According to the motley fool article in its news list, it has 26% oil exposure, which is what has shoved it nearly up to a 13% yield. The only thing that they got wrong was rising rates. They've been dropping in Canada, so REIT debt costs are declining here, despite the fed. Last time I looked, this one still had liquidity, so they very well may repurchase shares at 13%. Not many 13% cap rate acquisitions out there right now?

    Near term debt maturities are actually bullish, since they'll be able to reprice and expand debt, and hopefully offset some of the oil patch weakness. Still, if 26% ends up vacant... youch! That'll sting.

    Canadian REITs do have more factors to consider than focused American ones, especially for American investors. One such factor is currency headwinds. The ideal time to buy is just before a commodity upswing, as that will strengthen our currency and economy, making REIT operating fundamentals more solid and strengthening the yield and share price in USD. If our currency is still falling, then you're losing out when you buy early in USD. What you buy is worth less later.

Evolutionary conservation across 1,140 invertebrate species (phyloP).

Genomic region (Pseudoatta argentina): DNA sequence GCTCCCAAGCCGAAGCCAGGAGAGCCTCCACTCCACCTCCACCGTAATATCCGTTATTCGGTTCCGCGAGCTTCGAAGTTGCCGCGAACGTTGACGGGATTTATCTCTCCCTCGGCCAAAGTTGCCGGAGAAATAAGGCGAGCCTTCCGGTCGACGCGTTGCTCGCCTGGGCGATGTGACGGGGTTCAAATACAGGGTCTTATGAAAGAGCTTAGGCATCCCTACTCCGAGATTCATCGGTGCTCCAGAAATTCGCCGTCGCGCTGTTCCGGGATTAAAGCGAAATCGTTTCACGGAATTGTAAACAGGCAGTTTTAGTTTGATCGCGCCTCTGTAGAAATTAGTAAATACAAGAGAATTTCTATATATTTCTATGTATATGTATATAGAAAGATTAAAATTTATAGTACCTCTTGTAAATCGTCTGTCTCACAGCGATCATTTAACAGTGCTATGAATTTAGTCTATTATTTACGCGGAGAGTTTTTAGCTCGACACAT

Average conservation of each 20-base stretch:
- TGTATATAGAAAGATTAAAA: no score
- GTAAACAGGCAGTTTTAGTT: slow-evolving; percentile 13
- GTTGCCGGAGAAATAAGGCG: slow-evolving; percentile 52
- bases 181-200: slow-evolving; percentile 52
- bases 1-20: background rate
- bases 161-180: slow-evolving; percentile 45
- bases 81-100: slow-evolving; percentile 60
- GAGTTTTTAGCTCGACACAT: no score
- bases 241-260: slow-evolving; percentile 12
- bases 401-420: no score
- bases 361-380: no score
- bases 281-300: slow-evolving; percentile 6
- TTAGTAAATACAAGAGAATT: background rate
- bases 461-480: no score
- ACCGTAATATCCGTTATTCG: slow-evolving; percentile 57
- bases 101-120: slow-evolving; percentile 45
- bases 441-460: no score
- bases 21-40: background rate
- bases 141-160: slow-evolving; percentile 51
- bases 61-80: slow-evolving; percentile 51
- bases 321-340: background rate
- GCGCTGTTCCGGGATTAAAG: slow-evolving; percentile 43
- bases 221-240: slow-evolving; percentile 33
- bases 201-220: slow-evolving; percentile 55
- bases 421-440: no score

To put currency in perspective, not so long ago this REIT was $7.50 CAD: ($5.70 USD), with a fully covered 10.6% yield:

    Today it is $6.60 USD. If Oil rises again, and the Canadian dollar ever strengthens, one day far in the future we might reach parity again. That could be a nice return, since on top of whatever the share price ends up at, it'd be paying out $0.80 USD on a $5.70 buying point... 14%. But if oil stays low for longer, the dollar probably keeps sliding. In that case currency works against you.

    That particular REIT pays out $0.80 CAD in dividends every year, so you convert the monthly payments to USD at whatever the given exchange rate is. Right now it's probably about $0.56 USD per year.

    Sorry for the ramble.

    Nov 25, 2015. 09:42 PM | Likes Like |Link to Comment
  • Callon Petroleum: Top Quality Acreage And Impressive Execution, But Valuation Is Stretched [View article]
    I'm long their preferred shares. No danger in the meantime? Sounds good to me. ;)